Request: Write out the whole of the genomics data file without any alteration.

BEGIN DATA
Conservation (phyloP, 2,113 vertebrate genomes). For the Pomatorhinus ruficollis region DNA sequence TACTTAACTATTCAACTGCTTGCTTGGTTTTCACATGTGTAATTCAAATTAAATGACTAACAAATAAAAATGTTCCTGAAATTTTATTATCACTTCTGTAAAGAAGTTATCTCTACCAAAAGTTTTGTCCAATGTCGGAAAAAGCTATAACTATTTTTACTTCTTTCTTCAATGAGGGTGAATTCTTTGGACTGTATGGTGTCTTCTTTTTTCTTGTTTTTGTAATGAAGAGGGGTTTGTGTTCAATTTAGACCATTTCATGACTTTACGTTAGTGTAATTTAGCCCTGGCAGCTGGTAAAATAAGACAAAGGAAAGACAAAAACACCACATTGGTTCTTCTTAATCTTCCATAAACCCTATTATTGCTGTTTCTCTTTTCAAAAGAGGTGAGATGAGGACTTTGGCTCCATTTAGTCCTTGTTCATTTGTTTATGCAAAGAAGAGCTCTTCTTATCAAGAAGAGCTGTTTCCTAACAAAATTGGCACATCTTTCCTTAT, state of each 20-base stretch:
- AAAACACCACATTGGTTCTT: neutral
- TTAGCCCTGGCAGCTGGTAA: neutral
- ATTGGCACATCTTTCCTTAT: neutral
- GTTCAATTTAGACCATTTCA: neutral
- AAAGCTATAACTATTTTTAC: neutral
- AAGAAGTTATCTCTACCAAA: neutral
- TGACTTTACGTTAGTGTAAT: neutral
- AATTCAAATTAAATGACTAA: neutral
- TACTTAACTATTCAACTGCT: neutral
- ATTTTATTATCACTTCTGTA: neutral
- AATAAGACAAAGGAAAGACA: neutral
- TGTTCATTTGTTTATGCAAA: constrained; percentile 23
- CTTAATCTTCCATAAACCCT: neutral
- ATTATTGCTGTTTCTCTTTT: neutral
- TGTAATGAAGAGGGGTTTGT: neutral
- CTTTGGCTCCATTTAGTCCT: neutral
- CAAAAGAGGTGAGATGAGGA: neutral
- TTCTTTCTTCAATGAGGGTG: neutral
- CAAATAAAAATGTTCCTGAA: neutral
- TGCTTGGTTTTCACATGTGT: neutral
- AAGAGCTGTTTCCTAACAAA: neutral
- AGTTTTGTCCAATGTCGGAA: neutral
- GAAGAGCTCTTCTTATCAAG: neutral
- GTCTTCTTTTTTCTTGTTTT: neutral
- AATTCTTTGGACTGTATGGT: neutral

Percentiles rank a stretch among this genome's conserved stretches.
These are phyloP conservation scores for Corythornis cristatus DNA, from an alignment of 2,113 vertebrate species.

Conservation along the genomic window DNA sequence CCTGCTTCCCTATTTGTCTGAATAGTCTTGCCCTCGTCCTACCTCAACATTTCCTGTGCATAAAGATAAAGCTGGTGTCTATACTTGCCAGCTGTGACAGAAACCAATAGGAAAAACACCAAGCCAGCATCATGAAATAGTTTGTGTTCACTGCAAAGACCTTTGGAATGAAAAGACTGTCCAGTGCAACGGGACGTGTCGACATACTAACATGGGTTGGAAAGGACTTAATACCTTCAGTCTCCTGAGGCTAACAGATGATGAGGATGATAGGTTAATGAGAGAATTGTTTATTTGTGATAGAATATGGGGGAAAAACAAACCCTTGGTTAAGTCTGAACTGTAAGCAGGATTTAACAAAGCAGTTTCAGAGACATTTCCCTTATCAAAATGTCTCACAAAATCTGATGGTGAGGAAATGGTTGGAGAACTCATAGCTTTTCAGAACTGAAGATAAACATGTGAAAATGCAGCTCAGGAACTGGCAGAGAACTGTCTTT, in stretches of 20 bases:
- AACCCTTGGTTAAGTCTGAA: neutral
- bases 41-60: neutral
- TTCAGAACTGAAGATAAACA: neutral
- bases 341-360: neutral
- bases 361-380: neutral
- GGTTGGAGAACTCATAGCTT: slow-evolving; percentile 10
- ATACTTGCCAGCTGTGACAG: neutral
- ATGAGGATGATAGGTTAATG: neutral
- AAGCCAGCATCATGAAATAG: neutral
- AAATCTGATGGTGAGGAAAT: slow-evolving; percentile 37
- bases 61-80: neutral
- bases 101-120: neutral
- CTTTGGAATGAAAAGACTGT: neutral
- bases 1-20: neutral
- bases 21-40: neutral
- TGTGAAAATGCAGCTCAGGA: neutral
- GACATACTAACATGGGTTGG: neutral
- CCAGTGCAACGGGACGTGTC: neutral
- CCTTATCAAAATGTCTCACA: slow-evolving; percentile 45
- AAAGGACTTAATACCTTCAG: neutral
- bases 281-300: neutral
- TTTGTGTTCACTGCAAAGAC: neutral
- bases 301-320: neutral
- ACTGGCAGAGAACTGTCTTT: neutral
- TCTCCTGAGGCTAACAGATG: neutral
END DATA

Conservation (phyloP, 2,113 vertebrate genomes). For the Pomatorhinus ruficollis region DNA sequence TACTTAACTATTCAACTGCTTGCTTGGTTTTCACATGTGTAATTCAAATTAAATGACTAACAAATAAAAATGTTCCTGAAATTTTATTATCACTTCTGTAAAGAAGTTATCTCTACCAAAAGTTTTGTCCAATGTCGGAAAAAGCTATAACTATTTTTACTTCTTTCTTCAATGAGGGTGAATTCTTTGGACTGTATGGTGTCTTCTTTTTTCTTGTTTTTGTAATGAAGAGGGGTTTGTGTTCAATTTAGACCATTTCATGACTTTACGTTAGTGTAATTTAGCCCTGGCAGCTGGTAAAATAAGACAAAGGAAAGACAAAAACACCACATTGGTTCTTCTTAATCTTCCATAAACCCTATTATTGCTGTTTCTCTTTTCAAAAGAGGTGAGATGAGGACTTTGGCTCCATTTAGTCCTTGTTCATTTGTTTATGCAAAGAAGAGCTCTTCTTATCAAGAAGAGCTGTTTCCTAACAAAATTGGCACATCTTTCCTTAT, state of each 20-base stretch:
- AAAACACCACATTGGTTCTT: neutral
- TTAGCCCTGGCAGCTGGTAA: neutral
- ATTGGCACATCTTTCCTTAT: neutral
- GTTCAATTTAGACCATTTCA: neutral
- AAAGCTATAACTATTTTTAC: neutral
- AAGAAGTTATCTCTACCAAA: neutral
- TGACTTTACGTTAGTGTAAT: neutral
- AATTCAAATTAAATGACTAA: neutral
- TACTTAACTATTCAACTGCT: neutral
- ATTTTATTATCACTTCTGTA: neutral
- AATAAGACAAAGGAAAGACA: neutral
- TGTTCATTTGTTTATGCAAA: constrained; percentile 23
- CTTAATCTTCCATAAACCCT: neutral
- ATTATTGCTGTTTCTCTTTT: neutral
- TGTAATGAAGAGGGGTTTGT: neutral
- CTTTGGCTCCATTTAGTCCT: neutral
- CAAAAGAGGTGAGATGAGGA: neutral
- TTCTTTCTTCAATGAGGGTG: neutral
- CAAATAAAAATGTTCCTGAA: neutral
- TGCTTGGTTTTCACATGTGT: neutral
- AAGAGCTGTTTCCTAACAAA: neutral
- AGTTTTGTCCAATGTCGGAA: neutral
- GAAGAGCTCTTCTTATCAAG: neutral
- GTCTTCTTTTTTCTTGTTTT: neutral
- AATTCTTTGGACTGTATGGT: neutral

Percentiles rank a stretch among this genome's conserved stretches.
These are phyloP conservation scores for Corythornis cristatus DNA, from an alignment of 2,113 vertebrate species.

Conservation along the genomic window DNA sequence CCTGCTTCCCTATTTGTCTGAATAGTCTTGCCCTCGTCCTACCTCAACATTTCCTGTGCATAAAGATAAAGCTGGTGTCTATACTTGCCAGCTGTGACAGAAACCAATAGGAAAAACACCAAGCCAGCATCATGAAATAGTTTGTGTTCACTGCAAAGACCTTTGGAATGAAAAGACTGTCCAGTGCAACGGGACGTGTCGACATACTAACATGGGTTGGAAAGGACTTAATACCTTCAGTCTCCTGAGGCTAACAGATGATGAGGATGATAGGTTAATGAGAGAATTGTTTATTTGTGATAGAATATGGGGGAAAAACAAACCCTTGGTTAAGTCTGAACTGTAAGCAGGATTTAACAAAGCAGTTTCAGAGACATTTCCCTTATCAAAATGTCTCACAAAATCTGATGGTGAGGAAATGGTTGGAGAACTCATAGCTTTTCAGAACTGAAGATAAACATGTGAAAATGCAGCTCAGGAACTGGCAGAGAACTGTCTTT, in stretches of 20 bases:
- AACCCTTGGTTAAGTCTGAA: neutral
- bases 41-60: neutral
- TTCAGAACTGAAGATAAACA: neutral
- bases 341-360: neutral
- bases 361-380: neutral
- GGTTGGAGAACTCATAGCTT: slow-evolving; percentile 10
- ATACTTGCCAGCTGTGACAG: neutral
- ATGAGGATGATAGGTTAATG: neutral
- AAGCCAGCATCATGAAATAG: neutral
- AAATCTGATGGTGAGGAAAT: slow-evolving; percentile 37
- bases 61-80: neutral
- bases 101-120: neutral
- CTTTGGAATGAAAAGACTGT: neutral
- bases 1-20: neutral
- bases 21-40: neutral
- TGTGAAAATGCAGCTCAGGA: neutral
- GACATACTAACATGGGTTGG: neutral
- CCAGTGCAACGGGACGTGTC: neutral
- CCTTATCAAAATGTCTCACA: slow-evolving; percentile 45
- AAAGGACTTAATACCTTCAG: neutral
- bases 281-300: neutral
- TTTGTGTTCACTGCAAAGAC: neutral
- bases 301-320: neutral
- ACTGGCAGAGAACTGTCTTT: neutral
- TCTCCTGAGGCTAACAGATG: neutral